Boiling frogs, but making them achieve economic wellbeing first
The boiling frog story states that a frog can be boiled alive if the water is heated slowly enough — it is said that if a frog is placed in boiling water, it will jump out, but if it is placed in cold water that is slowly heated, it will never jump out.
The story is generally told in a figurative context, with the upshot being that people should make themselves aware of gradual change lest they suffer a catastrophic loss. Often it is used to illustrate a slippery-slope argument. For example, many civil libertarians argue that even minor increases in government authority, which may seem less noteworthy, make future increases in that authority more likely: what would once have seemed a huge power grab, the argument goes, now becomes seen as just another incremental increase, and thus appears more palatable. In the boiling-frog allegory, the frog represents the citizenry, whilst the gradual heating of the water represents the incremental encroachment of government.
So there. We are all frogs, being slowly boiled alive, without even noticing. Or at least, most of us aren't noticing. This water's getting nice and warm though, isn't it?
Back to the five outcomes. Do you have the stomach to look at another one, after yesterday? I'm not sure I do, but it needs to be done. Still, it should be quicker than yesterday now that we know something about how it all works.
Today I want to focus on the 5th one: Achieve economic wellbeing because I think it's probably one of the most dangerous of the five, if indeed any of them can be said to be less so. In yesterday's post, we saw that making a positive contribution means the compulsory attendance of 'diversionary activities' (in Extended Schools) as well as being on the 'path to success', which seems to mean the taking of specific exams. This is set out in a so-called 'Public Service Agreement' (I didn't agree - did you?) which makes it crystal clear that it means all children. No exceptions.
Hopefully we will be able to nail Achieve economic wellbeing down in the same way today, but isn't it strange that we're having to dig so deeply to find the real meanings of these outcomes? Wouldn't you think an honest government that had our best interests at heart (and didn't enjoy boiling frogs) would make it a bit easier for us to find out what was going on?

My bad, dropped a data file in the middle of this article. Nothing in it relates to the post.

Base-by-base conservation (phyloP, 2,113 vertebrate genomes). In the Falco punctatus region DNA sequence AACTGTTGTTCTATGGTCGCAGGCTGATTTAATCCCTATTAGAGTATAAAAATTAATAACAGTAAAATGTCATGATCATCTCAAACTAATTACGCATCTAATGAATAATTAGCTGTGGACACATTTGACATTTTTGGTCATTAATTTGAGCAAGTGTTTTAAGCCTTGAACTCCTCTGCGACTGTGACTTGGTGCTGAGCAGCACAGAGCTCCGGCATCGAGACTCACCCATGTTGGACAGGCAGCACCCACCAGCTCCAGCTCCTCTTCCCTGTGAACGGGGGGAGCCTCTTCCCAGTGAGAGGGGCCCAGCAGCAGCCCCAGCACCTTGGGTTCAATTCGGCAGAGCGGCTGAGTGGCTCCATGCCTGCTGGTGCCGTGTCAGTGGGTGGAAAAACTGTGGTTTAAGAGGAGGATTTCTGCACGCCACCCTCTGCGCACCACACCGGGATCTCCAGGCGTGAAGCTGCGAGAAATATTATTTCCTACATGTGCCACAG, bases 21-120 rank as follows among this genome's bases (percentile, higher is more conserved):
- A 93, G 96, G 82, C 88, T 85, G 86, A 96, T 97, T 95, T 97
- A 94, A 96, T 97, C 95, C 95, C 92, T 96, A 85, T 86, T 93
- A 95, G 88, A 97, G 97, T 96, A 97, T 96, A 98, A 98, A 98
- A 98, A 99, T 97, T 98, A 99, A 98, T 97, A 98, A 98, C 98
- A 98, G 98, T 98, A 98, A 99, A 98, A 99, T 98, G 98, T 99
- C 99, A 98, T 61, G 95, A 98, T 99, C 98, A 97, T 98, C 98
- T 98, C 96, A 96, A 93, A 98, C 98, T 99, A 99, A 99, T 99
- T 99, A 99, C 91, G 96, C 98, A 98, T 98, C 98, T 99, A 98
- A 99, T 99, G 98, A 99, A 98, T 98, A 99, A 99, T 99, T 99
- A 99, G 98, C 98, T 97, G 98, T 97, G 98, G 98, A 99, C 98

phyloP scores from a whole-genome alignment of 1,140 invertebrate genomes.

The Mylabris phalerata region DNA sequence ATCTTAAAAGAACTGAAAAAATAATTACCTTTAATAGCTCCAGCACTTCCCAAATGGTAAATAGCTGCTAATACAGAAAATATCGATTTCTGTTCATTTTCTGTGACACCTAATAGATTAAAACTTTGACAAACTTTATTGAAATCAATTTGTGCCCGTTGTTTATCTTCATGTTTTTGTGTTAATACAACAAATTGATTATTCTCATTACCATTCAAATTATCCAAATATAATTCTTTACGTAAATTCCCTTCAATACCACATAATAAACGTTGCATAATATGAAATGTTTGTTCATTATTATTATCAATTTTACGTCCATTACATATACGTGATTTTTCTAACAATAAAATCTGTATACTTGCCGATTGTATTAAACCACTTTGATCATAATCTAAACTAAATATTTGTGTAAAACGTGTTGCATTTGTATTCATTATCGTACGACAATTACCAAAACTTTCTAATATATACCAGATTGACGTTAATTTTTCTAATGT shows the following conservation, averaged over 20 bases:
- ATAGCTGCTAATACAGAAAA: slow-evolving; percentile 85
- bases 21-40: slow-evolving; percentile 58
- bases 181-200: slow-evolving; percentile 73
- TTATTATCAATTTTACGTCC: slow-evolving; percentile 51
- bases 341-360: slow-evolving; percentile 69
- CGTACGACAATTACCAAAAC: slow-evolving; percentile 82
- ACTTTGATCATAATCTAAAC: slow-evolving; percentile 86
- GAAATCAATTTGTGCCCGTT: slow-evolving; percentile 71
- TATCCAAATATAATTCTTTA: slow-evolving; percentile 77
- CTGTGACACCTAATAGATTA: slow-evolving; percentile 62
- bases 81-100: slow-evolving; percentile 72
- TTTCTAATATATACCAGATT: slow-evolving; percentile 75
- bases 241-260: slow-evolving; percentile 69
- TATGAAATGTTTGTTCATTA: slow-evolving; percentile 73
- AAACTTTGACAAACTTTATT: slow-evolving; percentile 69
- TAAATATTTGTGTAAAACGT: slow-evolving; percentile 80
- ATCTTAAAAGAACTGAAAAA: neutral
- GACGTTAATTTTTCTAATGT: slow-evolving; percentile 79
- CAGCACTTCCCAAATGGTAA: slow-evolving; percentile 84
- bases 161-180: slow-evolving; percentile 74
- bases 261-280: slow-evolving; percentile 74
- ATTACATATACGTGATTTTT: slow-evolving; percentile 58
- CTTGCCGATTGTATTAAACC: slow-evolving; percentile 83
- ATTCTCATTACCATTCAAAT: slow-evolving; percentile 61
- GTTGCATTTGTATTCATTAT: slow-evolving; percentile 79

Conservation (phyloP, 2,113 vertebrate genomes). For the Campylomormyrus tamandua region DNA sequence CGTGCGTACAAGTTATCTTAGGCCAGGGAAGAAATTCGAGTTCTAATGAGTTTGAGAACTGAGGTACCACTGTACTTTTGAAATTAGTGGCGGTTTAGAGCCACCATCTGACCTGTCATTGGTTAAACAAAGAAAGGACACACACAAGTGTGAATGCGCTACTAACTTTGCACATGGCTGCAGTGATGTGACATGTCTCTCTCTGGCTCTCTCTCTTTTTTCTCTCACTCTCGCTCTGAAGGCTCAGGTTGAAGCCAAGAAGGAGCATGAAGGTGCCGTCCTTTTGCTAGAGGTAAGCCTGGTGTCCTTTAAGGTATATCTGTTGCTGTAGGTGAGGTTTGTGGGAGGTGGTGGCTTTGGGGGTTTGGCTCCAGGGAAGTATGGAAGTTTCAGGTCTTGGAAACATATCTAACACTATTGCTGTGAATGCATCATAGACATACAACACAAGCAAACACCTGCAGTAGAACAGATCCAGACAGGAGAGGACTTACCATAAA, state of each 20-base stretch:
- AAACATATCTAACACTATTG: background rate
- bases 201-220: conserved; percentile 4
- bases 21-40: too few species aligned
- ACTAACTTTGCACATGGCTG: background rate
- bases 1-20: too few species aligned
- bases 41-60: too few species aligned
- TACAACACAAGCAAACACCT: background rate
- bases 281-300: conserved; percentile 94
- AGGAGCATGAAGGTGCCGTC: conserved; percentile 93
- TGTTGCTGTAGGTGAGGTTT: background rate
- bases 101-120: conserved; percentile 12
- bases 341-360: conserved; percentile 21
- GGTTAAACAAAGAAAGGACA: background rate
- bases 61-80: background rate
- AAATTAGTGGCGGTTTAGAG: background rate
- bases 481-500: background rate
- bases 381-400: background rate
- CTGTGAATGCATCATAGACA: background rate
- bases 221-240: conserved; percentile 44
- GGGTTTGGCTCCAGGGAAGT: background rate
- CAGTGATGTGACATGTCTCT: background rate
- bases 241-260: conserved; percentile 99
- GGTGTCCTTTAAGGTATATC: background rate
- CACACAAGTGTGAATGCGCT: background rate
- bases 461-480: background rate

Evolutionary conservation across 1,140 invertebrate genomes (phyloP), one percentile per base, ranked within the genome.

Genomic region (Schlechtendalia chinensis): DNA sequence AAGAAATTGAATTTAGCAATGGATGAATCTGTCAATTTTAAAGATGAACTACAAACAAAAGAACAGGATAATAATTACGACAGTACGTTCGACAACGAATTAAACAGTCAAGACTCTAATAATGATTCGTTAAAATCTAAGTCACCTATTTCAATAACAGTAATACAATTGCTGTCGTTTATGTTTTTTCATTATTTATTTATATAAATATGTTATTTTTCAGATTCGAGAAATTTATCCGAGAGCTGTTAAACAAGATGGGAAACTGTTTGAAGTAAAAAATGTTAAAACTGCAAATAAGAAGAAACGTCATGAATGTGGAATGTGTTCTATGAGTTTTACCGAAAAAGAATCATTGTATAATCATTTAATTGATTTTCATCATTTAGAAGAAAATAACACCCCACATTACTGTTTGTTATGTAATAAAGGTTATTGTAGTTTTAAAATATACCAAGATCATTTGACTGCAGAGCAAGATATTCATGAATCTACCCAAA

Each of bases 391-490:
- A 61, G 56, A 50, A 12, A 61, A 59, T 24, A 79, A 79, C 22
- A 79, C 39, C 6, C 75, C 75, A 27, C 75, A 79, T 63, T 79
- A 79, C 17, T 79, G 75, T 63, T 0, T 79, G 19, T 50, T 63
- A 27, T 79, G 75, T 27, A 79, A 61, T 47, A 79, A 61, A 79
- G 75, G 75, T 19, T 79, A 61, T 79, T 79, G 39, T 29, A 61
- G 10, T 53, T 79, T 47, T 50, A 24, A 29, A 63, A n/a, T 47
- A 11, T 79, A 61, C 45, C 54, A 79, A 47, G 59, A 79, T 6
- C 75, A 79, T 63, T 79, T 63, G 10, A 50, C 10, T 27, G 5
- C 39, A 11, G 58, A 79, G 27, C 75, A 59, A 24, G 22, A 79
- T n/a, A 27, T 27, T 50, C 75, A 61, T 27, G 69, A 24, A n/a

So to go back to the outcomes framework [opens pdf]. Take out your magnifying glasses, everyone...
The five Achieve economic wellbeing 'aims' are:
- Engage in further education, employment or training on leaving school;
- Ready for employment;
- Live in decent homes and sustainable communities;
- Access to transport and material goods; and
- Live in households free from low income.
(If you're not starting to smell a rat - or a boiling frog - yet, you perhaps didn't read this yesterday.)
The PSAs and DSOs (see yesterday's post for definitions of those) are the same as for Make a positive contribution, which seems strange in itself given that every other outcome has its own set of them. I think PSA9 might be worth a look:
PSA 9 – Halve the number of children in poverty by 2010-11, on the way to eradicating child poverty by 2020 [opens pdf]
- though I bet it contains few surprises.
Yes, it's all about
tackling worklessness, by making work a sustainable route out poverty, and by addressing barriers to work such as availability of childcare.
It looks like it goes back to a slightly lower frog-pot temperature setting, before it was recently raised with the anti-poverty bill about which I blogged elsewhere yesterday.
Lone parents come in for a special mention:
For lone parents: the Government will continue to drive forward employment programmes to help lone parents enter and sustain employment.